Published June 27, 2020

When it comes to our immune system and how strong our immunity may or may not be, we’re mostly aware that we can support a healthy immune system by eating more of the right things (fruits and vegetables) and less of the not-so-right things (fried, processed foods high in fat, salt and sugar).

But when it comes to knowing what the immune system actually is, or even where it is, most of us come unstuck. So we’re here to put that right!

 

What is the immune system?

The immune system is a complex system, made up of many different elements. It’s a system of cells, molecules, tissues and organs that extend throughout the entire body, and each part, however tiny, has a crucial part to play in helping to keep us healthy.

There are two ‘branches’ of the immune system – the innate immune system and the adaptive immune system. They work in synchrony to help defend the body against pathogenic bacteria, fungi and viruses and foreign objects.

 

The innate immune system vs the adaptive immune system

The innate immune system is our ‘seek and destroy’ defence, silently working continuously to find pathogens and foreign objects that don’t belong, and do its best to destroy them before they make us sick.

The adaptive immune system is more of a silent memory bank, remembering all the pathogens and disease causing agents we come into contact with, recognising them if we come into contact with them again, and sending signals to the innate immune system to destroy them.

 

The different elements of the immune system

So let’s go back to the complex arrangement of cells, molecules, tissues and organs that make up both branches of the immune system. Each one has a specific role, and without it, we’d be more susceptible to illness and disease.

The cells of the immune system are mainly different types of white blood cells. Each one helps the immune system identify, recall and destroy pathogens, or helps to signal to other parts of the immune system that there’s a danger that needs attention. These cells include B cells, killer T cells, macrophages and CD4 helper cells.

When immune cells signal that there’s an invading pathogen, the resulting immune attack comes from molecules of the immune system called antibodies. We create antibodies to a pathogen, for example a strain of flu, so that when we come into contact with that same strain again, we fight it off using these antibodies.

Other molecules of the immune system are called cytokines. Cytokines are released during an immune response that act as chemical messengers between the cells, tissues and organs to help ‘oversee’ the immune response.

The tissues and organs of the immune system include more tangible parts of the body such as the appendix, spleen, bone marrow and lymph nodes. They help to produce the cells and molecules needed by the immune system.

Finally, the largest part of this complex system is the skin – our biggest organ. The skin acts as a physical barrier against pathogens and damage to the inside of the body.

 

Keeping the immune system strong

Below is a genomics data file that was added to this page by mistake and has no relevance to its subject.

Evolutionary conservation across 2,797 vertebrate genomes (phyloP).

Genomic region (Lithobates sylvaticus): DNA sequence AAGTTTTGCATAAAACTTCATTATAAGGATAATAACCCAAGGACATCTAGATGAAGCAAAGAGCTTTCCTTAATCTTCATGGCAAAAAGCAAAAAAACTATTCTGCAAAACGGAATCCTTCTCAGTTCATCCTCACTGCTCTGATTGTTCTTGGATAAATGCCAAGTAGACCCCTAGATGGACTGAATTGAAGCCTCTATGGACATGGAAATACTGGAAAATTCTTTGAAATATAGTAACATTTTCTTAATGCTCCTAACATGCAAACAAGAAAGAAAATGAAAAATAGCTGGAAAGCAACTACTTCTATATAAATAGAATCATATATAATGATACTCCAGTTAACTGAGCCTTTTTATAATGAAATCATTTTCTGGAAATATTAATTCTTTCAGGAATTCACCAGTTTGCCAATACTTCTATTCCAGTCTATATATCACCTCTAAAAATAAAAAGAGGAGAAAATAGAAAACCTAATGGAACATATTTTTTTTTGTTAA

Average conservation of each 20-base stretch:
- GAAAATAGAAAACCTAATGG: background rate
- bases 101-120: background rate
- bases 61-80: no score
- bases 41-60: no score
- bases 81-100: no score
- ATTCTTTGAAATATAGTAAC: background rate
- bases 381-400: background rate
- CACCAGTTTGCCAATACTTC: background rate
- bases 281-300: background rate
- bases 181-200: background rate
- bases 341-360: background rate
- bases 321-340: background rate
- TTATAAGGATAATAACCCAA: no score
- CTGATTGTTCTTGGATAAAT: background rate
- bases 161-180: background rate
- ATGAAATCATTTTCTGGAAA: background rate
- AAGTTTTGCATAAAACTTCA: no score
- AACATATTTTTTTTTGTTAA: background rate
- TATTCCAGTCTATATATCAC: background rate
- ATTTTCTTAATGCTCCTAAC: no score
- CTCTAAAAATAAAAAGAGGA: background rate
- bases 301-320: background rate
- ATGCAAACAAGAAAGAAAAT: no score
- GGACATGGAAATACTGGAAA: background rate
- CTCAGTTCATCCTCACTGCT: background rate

Whilst we go about our daily business, our immune system is working hard to defend us. It can be weakened by disease, certain medications, being immunocompromised or having an autoimmune disease.

But on the whole, it can be supported by eating well, taking regular exercise, getting enough sleep and avoiding stress where possible.

During these testing times living under the cloud of coronavirus, it’s never been more important to look after the health of our immune system, so make sure you consider yours.

 


 

Written by Hannah De Gruchy

Health, Wellness & Environmental Writer | Human Biology BSc (Hons)

I have an extensive knowledge of diet, health and wellbeing topics and consistently produce high quality, fully researched content for blogs, features and articles.

I’ve always loved to write, and after spending the first ten years of my career laboratory based, embarked on a career change in 2009 by joining an innovative and first to market online doctor. I was responsible for managing all online and printed content including articles, product descriptions and marketing materials, and now have extensive knowledge of what it takes to write engaging, imaginative pieces.

In 2013 I had a major role in setting up https://www.emmbie.com and have had overall responsibility for all content (including the blog and product descriptions), social media and printed materials. Emmbie is an online health, diet, fitness and lifestyle company selling natural, organic, vegan health food supplements.

I also have experience in proofreading and editing content written by doctors, making sure it reads well as a non-doctor and am fully versed in being consistent with editorial guidelines.

I’m motivated and well organised for freelance working, my desk shares a space with a running machine, which often comes in handy when I’m told by my watch I’ve been sitting down too long or need some inspiration away from the screen!

I try to live a simple life, always conscious of my impact on the environment and have recently taken a keen interest in Buddhism. I choose natural beauty and household products and eat local, organic produce when I can. Staying true to both my way of life and my scientific background, I have a passion for writing on these subjects that is evident in my work.

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